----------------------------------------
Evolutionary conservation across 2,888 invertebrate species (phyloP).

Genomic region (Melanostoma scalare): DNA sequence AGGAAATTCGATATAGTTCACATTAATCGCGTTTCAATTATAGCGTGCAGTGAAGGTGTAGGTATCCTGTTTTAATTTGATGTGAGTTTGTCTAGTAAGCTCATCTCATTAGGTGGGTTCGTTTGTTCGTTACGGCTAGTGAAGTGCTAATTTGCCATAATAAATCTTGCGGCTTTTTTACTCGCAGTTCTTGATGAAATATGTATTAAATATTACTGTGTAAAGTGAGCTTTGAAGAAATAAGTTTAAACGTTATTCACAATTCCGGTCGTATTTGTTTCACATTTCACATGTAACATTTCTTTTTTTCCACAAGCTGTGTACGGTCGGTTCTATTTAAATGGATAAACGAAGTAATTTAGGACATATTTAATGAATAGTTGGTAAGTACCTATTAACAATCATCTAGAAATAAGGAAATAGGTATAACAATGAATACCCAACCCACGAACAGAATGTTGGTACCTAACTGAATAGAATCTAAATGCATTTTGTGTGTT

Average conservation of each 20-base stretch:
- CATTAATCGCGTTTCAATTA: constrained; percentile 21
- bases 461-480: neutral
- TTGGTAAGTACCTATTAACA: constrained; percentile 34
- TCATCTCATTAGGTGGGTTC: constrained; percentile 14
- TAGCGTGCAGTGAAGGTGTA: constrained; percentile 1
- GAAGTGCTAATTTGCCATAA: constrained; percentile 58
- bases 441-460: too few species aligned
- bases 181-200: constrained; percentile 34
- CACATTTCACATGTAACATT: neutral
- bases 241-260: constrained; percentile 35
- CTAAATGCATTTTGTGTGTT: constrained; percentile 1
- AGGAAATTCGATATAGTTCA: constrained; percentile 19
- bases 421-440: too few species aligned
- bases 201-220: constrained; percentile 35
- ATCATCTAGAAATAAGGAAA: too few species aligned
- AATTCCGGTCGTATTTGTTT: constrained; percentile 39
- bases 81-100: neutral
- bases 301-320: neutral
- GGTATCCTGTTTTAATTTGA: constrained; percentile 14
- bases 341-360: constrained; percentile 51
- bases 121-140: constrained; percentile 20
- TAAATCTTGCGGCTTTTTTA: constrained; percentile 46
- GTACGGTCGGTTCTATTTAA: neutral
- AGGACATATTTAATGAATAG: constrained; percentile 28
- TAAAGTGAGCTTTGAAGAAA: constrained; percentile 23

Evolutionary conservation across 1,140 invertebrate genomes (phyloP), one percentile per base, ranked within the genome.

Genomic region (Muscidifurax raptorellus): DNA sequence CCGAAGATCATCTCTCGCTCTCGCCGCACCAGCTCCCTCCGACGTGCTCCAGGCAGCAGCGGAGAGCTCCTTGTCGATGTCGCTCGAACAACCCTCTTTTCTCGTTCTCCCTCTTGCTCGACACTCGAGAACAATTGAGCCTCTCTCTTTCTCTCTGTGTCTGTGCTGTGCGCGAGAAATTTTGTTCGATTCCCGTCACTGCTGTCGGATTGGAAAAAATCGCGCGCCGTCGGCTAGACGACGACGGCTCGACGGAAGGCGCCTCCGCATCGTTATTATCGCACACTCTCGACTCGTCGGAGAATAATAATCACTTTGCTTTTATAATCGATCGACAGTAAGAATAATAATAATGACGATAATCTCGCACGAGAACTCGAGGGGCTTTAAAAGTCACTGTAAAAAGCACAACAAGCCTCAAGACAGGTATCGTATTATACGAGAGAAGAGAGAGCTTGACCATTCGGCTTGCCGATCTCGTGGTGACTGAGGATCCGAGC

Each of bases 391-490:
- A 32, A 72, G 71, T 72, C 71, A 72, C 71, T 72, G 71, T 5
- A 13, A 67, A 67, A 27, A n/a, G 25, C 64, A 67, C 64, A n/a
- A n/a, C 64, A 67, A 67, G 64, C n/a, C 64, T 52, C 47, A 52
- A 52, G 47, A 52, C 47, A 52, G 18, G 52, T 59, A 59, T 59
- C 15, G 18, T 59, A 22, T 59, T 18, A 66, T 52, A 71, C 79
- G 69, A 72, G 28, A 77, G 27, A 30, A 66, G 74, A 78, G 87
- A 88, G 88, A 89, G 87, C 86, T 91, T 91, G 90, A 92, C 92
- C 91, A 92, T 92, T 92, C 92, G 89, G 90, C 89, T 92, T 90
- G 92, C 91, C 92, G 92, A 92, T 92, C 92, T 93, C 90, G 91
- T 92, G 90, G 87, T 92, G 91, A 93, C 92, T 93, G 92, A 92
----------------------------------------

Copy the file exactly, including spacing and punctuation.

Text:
Evolutionary conservation across 2,888 invertebrate species (phyloP).

Genomic region (Melanostoma scalare): DNA sequence AGGAAATTCGATATAGTTCACATTAATCGCGTTTCAATTATAGCGTGCAGTGAAGGTGTAGGTATCCTGTTTTAATTTGATGTGAGTTTGTCTAGTAAGCTCATCTCATTAGGTGGGTTCGTTTGTTCGTTACGGCTAGTGAAGTGCTAATTTGCCATAATAAATCTTGCGGCTTTTTTACTCGCAGTTCTTGATGAAATATGTATTAAATATTACTGTGTAAAGTGAGCTTTGAAGAAATAAGTTTAAACGTTATTCACAATTCCGGTCGTATTTGTTTCACATTTCACATGTAACATTTCTTTTTTTCCACAAGCTGTGTACGGTCGGTTCTATTTAAATGGATAAACGAAGTAATTTAGGACATATTTAATGAATAGTTGGTAAGTACCTATTAACAATCATCTAGAAATAAGGAAATAGGTATAACAATGAATACCCAACCCACGAACAGAATGTTGGTACCTAACTGAATAGAATCTAAATGCATTTTGTGTGTT

Average conservation of each 20-base stretch:
- CATTAATCGCGTTTCAATTA: constrained; percentile 21
- bases 461-480: neutral
- TTGGTAAGTACCTATTAACA: constrained; percentile 34
- TCATCTCATTAGGTGGGTTC: constrained; percentile 14
- TAGCGTGCAGTGAAGGTGTA: constrained; percentile 1
- GAAGTGCTAATTTGCCATAA: constrained; percentile 58
- bases 441-460: too few species aligned
- bases 181-200: constrained; percentile 34
- CACATTTCACATGTAACATT: neutral
- bases 241-260: constrained; percentile 35
- CTAAATGCATTTTGTGTGTT: constrained; percentile 1
- AGGAAATTCGATATAGTTCA: constrained; percentile 19
- bases 421-440: too few species aligned
- bases 201-220: constrained; percentile 35
- ATCATCTAGAAATAAGGAAA: too few species aligned
- AATTCCGGTCGTATTTGTTT: constrained; percentile 39
- bases 81-100: neutral
- bases 301-320: neutral
- GGTATCCTGTTTTAATTTGA: constrained; percentile 14
- bases 341-360: constrained; percentile 51
- bases 121-140: constrained; percentile 20
- TAAATCTTGCGGCTTTTTTA: constrained; percentile 46
- GTACGGTCGGTTCTATTTAA: neutral
- AGGACATATTTAATGAATAG: constrained; percentile 28
- TAAAGTGAGCTTTGAAGAAA: constrained; percentile 23

Evolutionary conservation across 1,140 invertebrate genomes (phyloP), one percentile per base, ranked within the genome.

Genomic region (Muscidifurax raptorellus): DNA sequence CCGAAGATCATCTCTCGCTCTCGCCGCACCAGCTCCCTCCGACGTGCTCCAGGCAGCAGCGGAGAGCTCCTTGTCGATGTCGCTCGAACAACCCTCTTTTCTCGTTCTCCCTCTTGCTCGACACTCGAGAACAATTGAGCCTCTCTCTTTCTCTCTGTGTCTGTGCTGTGCGCGAGAAATTTTGTTCGATTCCCGTCACTGCTGTCGGATTGGAAAAAATCGCGCGCCGTCGGCTAGACGACGACGGCTCGACGGAAGGCGCCTCCGCATCGTTATTATCGCACACTCTCGACTCGTCGGAGAATAATAATCACTTTGCTTTTATAATCGATCGACAGTAAGAATAATAATAATGACGATAATCTCGCACGAGAACTCGAGGGGCTTTAAAAGTCACTGTAAAAAGCACAACAAGCCTCAAGACAGGTATCGTATTATACGAGAGAAGAGAGAGCTTGACCATTCGGCTTGCCGATCTCGTGGTGACTGAGGATCCGAGC

Each of bases 391-490:
- A 32, A 72, G 71, T 72, C 71, A 72, C 71, T 72, G 71, T 5
- A 13, A 67, A 67, A 27, A n/a, G 25, C 64, A 67, C 64, A n/a
- A n/a, C 64, A 67, A 67, G 64, C n/a, C 64, T 52, C 47, A 52
- A 52, G 47, A 52, C 47, A 52, G 18, G 52, T 59, A 59, T 59
- C 15, G 18, T 59, A 22, T 59, T 18, A 66, T 52, A 71, C 79
- G 69, A 72, G 28, A 77, G 27, A 30, A 66, G 74, A 78, G 87
- A 88, G 88, A 89, G 87, C 86, T 91, T 91, G 90, A 92, C 92
- C 91, A 92, T 92, T 92, C 92, G 89, G 90, C 89, T 92, T 90
- G 92, C 91, C 92, G 92, A 92, T 92, C 92, T 93, C 90, G 91
- T 92, G 90, G 87, T 92, G 91, A 93, C 92, T 93, G 92, A 92